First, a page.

Often times, when people are looking to branch out on their own or buy into a franchise system, they are putting a significant amount of their net worth at stake. Franchisor’s will typically require a personal guarantee to back up the business investment. This is not something to take lightly. Beyond that of being confident about the business model itself, you need to feel really good about the people you are going into business with. And make no doubt about it, your franchisor is a business partner and you need to vet them thoroughly.

Future franchisees need to look outside of their own world and understand the bigger picture of industry trends, the actions their franchisor is or is not taking and how all of these decisions could potentially impact their business investment. Always remember, past behavior is the best indicator of future actions. Make sure the franchisor has historically stayed ahead of trends and industry developments in order to help their franchisees avoid downturns or take advantage of new opportunities. If your franchisor is not innovative, this will require you to invest more to keep up. However, if they are innovative and future-focused this helps eliminate expense for you as a business owner. This innovation can include nearly any aspect of your business from products and training to business leadership and recruiting, technology and more.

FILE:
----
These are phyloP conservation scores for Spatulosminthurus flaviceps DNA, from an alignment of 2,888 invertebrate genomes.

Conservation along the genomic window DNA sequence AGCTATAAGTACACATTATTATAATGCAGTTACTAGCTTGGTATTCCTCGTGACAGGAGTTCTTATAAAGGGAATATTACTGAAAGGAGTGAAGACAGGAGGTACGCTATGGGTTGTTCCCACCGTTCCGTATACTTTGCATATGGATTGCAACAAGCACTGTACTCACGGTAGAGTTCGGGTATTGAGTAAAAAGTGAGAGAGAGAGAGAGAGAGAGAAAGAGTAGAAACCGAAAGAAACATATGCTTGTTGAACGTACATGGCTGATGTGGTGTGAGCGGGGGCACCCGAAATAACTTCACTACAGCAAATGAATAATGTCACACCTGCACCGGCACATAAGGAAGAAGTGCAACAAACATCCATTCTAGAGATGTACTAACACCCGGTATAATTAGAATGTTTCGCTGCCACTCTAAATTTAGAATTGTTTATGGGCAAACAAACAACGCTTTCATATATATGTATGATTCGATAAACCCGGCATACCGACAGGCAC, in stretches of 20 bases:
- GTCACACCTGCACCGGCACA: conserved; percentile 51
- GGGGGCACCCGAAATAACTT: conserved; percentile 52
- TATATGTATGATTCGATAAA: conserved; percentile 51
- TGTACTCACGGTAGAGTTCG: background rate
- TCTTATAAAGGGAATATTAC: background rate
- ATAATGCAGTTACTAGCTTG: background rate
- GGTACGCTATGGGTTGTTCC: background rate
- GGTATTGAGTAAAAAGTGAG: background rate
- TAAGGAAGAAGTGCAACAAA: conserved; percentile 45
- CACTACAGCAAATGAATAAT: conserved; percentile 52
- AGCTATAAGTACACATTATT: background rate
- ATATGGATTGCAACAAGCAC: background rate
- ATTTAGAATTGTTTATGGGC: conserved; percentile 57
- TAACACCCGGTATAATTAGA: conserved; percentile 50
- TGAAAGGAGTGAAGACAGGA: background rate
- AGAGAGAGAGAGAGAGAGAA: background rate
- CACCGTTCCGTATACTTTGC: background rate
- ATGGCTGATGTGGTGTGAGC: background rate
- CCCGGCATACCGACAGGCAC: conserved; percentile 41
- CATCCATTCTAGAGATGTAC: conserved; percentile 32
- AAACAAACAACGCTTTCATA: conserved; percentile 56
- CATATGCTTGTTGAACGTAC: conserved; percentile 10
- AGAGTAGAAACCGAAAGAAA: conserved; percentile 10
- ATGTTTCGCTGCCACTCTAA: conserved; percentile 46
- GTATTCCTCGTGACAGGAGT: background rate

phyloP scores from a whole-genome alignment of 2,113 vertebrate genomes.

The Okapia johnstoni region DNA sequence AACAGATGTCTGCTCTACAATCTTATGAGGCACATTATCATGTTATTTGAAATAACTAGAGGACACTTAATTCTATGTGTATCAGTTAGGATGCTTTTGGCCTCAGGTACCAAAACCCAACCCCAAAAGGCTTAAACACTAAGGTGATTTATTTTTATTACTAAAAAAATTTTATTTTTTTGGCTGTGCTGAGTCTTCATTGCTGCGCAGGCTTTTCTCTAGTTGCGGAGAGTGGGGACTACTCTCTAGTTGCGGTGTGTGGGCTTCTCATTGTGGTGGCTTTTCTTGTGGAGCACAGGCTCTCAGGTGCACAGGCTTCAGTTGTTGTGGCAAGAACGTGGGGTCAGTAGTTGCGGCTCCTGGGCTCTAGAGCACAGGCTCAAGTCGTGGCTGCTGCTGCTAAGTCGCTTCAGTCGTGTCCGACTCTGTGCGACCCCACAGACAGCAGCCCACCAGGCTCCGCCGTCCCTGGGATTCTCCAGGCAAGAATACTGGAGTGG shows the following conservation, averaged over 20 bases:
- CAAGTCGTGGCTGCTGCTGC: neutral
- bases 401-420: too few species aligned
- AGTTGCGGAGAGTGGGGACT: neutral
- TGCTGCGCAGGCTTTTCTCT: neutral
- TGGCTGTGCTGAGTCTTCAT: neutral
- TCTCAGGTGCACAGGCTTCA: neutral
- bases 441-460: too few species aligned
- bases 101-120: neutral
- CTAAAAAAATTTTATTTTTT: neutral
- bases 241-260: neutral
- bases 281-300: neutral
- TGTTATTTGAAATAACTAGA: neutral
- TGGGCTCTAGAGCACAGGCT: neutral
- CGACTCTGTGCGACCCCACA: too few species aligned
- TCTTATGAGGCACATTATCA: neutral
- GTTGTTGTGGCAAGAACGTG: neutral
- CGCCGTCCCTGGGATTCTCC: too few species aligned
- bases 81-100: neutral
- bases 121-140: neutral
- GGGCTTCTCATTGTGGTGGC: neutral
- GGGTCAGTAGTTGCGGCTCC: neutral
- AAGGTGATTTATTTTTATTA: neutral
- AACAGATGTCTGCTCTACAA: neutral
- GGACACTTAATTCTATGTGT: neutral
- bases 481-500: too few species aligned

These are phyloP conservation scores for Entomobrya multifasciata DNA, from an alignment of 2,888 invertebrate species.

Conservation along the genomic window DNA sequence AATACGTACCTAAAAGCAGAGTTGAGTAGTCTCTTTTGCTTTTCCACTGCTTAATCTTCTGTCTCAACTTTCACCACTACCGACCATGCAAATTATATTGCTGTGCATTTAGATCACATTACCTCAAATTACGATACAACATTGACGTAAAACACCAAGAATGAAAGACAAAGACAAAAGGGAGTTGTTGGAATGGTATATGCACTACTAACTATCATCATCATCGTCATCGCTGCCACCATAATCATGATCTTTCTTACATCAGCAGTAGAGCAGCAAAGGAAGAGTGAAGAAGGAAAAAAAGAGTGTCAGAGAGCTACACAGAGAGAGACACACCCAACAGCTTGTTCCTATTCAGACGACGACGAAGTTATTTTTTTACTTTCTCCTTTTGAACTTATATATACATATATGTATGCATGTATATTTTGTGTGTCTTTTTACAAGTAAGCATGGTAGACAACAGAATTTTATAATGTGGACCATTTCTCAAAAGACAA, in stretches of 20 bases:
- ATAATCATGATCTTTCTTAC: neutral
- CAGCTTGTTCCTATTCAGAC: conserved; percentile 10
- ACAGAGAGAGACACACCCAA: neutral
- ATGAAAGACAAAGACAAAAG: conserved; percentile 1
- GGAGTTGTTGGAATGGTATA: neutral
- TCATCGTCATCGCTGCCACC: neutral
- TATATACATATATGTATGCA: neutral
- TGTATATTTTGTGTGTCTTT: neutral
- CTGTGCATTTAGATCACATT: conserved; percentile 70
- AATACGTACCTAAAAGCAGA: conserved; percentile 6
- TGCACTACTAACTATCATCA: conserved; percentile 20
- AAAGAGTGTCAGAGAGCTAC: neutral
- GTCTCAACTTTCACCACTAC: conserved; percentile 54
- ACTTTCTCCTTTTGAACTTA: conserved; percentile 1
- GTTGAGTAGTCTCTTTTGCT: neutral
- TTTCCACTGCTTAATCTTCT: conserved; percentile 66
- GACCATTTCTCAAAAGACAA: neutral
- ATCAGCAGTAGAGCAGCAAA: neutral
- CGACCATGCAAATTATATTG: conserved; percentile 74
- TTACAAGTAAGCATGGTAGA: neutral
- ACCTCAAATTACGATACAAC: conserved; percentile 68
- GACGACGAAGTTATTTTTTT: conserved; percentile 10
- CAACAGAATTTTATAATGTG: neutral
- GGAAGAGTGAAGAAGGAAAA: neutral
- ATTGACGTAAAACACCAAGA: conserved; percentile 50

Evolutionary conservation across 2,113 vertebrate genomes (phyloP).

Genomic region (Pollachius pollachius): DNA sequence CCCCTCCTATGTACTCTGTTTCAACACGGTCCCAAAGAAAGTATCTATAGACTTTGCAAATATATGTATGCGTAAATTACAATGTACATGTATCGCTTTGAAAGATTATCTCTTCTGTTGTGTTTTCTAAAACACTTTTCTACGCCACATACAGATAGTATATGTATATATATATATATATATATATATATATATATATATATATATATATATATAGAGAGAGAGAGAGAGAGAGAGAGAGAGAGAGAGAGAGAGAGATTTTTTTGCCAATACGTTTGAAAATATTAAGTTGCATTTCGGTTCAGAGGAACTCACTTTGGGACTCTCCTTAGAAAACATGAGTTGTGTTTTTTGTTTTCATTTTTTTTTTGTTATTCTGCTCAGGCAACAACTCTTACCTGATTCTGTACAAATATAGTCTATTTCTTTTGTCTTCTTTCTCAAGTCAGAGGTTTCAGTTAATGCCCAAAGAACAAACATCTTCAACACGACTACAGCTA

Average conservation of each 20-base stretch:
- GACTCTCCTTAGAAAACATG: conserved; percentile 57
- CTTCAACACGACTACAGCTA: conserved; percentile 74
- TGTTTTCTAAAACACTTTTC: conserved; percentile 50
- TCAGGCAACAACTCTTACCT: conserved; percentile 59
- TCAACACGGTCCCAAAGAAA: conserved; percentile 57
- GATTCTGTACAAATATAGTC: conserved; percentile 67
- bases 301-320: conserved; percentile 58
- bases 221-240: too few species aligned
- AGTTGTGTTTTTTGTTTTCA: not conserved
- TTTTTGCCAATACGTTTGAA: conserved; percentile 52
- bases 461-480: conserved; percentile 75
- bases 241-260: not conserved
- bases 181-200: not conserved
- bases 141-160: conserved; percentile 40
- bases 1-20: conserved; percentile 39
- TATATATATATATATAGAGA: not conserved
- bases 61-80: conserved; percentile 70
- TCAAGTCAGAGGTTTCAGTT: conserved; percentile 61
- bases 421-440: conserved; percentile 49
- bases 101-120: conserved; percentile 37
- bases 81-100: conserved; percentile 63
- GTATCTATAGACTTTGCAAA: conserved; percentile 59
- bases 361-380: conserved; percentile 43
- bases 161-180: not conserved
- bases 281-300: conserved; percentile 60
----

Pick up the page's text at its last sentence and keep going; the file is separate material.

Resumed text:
Buying a franchise or multiple franchises is a long-term play. As such, you want to make sure that the goals of the franchisor align with your own. The strategies you develop for an investment of your life savings and future retirement may not line up with corporate executives who are only interested in short term gains. 

Here are some questions to consider asking:

How would the franchisor define their culture? Does this align with your values?

Would franchisees define the culture the same way as the franchisor?

Is the franchisor publicly traded or privately held? What are their short, medium and long-term goals?

How long have they been franchising?

Were they franchise owners themselves at one point? If so, what kind of franchise location did they operate? Did it show profitable growth? 

How long has the current leadership team been in place and what have the turnover trends been for these key leaders?